Baby milestones (7 to 9 months)
At 7-9 months, your baby will become interested in everything, especially the things they shouldn’t! Keeping them out of harm’s way will become a daily routine. They’re becoming more assertive now and beginning to develop preferences for things, such as toys and foods.
Once your baby turns 7 months, they’ll find loads of new objects to pick up and throw! They’re becoming increasingly active and need lots of space to discover and move around. That means more work ahead for you too, as baby-proofing the house will take on a sudden new urgency. At the moment, it’s all about crawling and learning the word, “No!”
Feeding your baby
You’ve started weaning on subtle flavours to introduce foods slowly to your baby and now they’re probably ready to try some stronger flavours! Some new tastes will get them interested in food rather than just helping them learn to eat. They’re also ready for more textures to help develop their chewing skills. And you might want to consider using a follow-on milk to complementary feeding.
To encourage good eating habits, it’s also an idea to get into a routine for mealtimes – perhaps with your baby sitting in their own high chair. Read more about this stage of complementary feeding here.
Watch for non-verbal signs of communication in your baby too – like telling you they want to feed themselves by picking up food with their hands. Now is a great time to introduce them to soft finger foods to help develop their speech muscles too. And the added benefit is that although they can get a bit messy, they’ll probably eat more this way!
Get ready to play!
By now, your baby will probably be into everything, but don’t worry if they don’t seem interested in crawling. They may just prefer to shuffle around on their bum, even going backwards at times!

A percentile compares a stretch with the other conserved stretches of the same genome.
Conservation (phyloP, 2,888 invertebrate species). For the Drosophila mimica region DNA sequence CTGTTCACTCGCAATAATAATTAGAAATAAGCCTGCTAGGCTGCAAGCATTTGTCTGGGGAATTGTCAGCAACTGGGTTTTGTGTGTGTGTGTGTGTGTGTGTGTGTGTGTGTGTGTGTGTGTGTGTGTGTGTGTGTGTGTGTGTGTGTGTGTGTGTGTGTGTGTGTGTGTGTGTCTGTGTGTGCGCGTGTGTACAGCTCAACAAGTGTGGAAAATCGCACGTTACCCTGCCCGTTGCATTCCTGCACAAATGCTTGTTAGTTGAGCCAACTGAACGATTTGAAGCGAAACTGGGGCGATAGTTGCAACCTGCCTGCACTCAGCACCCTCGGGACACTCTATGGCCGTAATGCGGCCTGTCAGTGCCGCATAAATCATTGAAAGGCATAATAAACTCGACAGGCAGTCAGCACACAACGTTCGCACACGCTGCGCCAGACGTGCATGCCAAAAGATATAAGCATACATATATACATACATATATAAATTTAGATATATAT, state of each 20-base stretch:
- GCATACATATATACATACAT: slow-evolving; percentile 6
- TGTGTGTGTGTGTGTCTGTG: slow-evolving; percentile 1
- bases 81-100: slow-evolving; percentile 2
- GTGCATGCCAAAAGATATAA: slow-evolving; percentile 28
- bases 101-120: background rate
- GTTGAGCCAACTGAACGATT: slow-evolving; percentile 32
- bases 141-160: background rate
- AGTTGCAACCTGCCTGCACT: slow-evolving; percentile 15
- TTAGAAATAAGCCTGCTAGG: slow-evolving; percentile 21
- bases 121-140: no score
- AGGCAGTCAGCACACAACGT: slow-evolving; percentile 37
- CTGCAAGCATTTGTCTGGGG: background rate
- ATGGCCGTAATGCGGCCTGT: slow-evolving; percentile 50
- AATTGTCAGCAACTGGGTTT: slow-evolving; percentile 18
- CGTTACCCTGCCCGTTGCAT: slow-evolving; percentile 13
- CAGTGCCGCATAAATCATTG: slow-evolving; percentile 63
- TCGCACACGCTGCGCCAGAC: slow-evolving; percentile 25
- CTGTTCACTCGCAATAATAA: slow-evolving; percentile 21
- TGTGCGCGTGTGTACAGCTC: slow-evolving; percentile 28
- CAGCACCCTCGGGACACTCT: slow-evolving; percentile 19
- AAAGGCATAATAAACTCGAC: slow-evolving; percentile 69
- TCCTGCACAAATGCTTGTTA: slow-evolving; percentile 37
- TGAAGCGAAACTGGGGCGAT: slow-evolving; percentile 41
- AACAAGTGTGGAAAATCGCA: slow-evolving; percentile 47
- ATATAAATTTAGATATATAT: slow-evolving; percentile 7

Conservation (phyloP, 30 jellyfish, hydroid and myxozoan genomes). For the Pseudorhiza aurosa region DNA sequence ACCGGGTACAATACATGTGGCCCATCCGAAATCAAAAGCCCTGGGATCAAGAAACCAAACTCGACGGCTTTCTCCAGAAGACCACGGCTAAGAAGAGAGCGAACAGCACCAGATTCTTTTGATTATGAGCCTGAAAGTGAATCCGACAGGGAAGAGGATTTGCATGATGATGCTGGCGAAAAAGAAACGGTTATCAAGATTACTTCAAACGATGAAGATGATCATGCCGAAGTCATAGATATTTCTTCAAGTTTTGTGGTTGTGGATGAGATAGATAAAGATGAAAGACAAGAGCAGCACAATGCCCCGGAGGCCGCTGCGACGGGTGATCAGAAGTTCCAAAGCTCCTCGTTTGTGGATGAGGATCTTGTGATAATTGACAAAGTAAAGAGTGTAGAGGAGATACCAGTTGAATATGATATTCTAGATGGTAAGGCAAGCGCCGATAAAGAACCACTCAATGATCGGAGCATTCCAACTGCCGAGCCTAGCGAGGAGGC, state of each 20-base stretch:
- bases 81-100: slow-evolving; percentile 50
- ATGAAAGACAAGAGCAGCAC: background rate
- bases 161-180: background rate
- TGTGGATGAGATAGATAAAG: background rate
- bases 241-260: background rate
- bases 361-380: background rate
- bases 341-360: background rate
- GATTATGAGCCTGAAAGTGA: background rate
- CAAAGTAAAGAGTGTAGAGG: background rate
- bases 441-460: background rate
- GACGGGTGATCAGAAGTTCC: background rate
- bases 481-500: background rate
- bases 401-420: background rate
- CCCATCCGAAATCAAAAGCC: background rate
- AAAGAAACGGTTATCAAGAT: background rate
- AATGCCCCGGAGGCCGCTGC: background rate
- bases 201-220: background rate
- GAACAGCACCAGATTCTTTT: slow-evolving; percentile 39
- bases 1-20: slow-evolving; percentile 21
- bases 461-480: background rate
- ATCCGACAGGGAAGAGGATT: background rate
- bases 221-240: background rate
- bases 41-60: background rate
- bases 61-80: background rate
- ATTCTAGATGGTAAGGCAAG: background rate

Turn your home into an exciting playground by creating obstacles with cushions and throws for your baby to crawl or shuffle over and around. This will help encourage their explorative nature and strengthen their muscles at the same time.
Now that your baby can bear a lot of weight on their feet, they’ll get a great kick out of bouncing up and down on your lap too. It’s all thanks to the part of your baby’s brain that controls their movement or ‘motor skills’. They’ve already developed control over their neck, shoulders, chest and lower back. So now it’s the turn of the lower body, hands and feet.
Their upper body is strong enough now for them to sit up on their own without support. So it’s a great time to prop them up in their own high chair, joining the rest of the family at mealtimes.
Co-ordination and awareness
If your baby suddenly starts repeatedly dropping and throwing objects across the room, don’t worry. They’ve finally learned to release things from their hands at will and are enjoying practising their newly acquired skill!
Around this time your baby may start to experience a bit of ‘separation anxiety’ too, becoming scared and clingy when you try to leave – even if you’re just popping out of the room for a moment.
Sticking to a regular daily routine can help ease your baby’s fears. Whether it’s giving them a milk bottle on waking, or planning snack times around naps, making things predictable helps give them a sense of security.
Playing hiding games with your baby can help with separation anxiety. Babies never tire of peek-a-boo, even long after you’ve got bored! Try hiding one of your baby’s favourite toys and asking them to find it.
Babbling and words
Your baby’s beginning to turn into a real little personality! They’ll start to recognise their own name and turn around when you say it and although they’re not yet talking, their random babbling will begin to sound more like words as they repeat the sounds they’ve mastered.
Now when your baby says ‘mama’ or ‘dada’ they’re referring to two very special people in their life, although they’ll still get you muddled up. They won’t be shy about offering their opinion, whether by babbling, laughing, squealing or screaming. Also, they’ve started to understand the meaning of the word ‘no’ – although they won’t always obey it!
Your baby’s becoming much more involved when you read to them now; trying to turn pages, listening closely to your voice and following the colourful pictures. But it will still be a while before they can connect the pictures to the words you’re reading. Animal books are great at this stage, giving your baby lots of interesting new sounds to learn!
The simple everyday environments of indoors and outdoors are exciting for your baby at the moment. Crawling under the table, opening and closing doors and looking out the window while naming the things you see will all help encourage their explorative nature.
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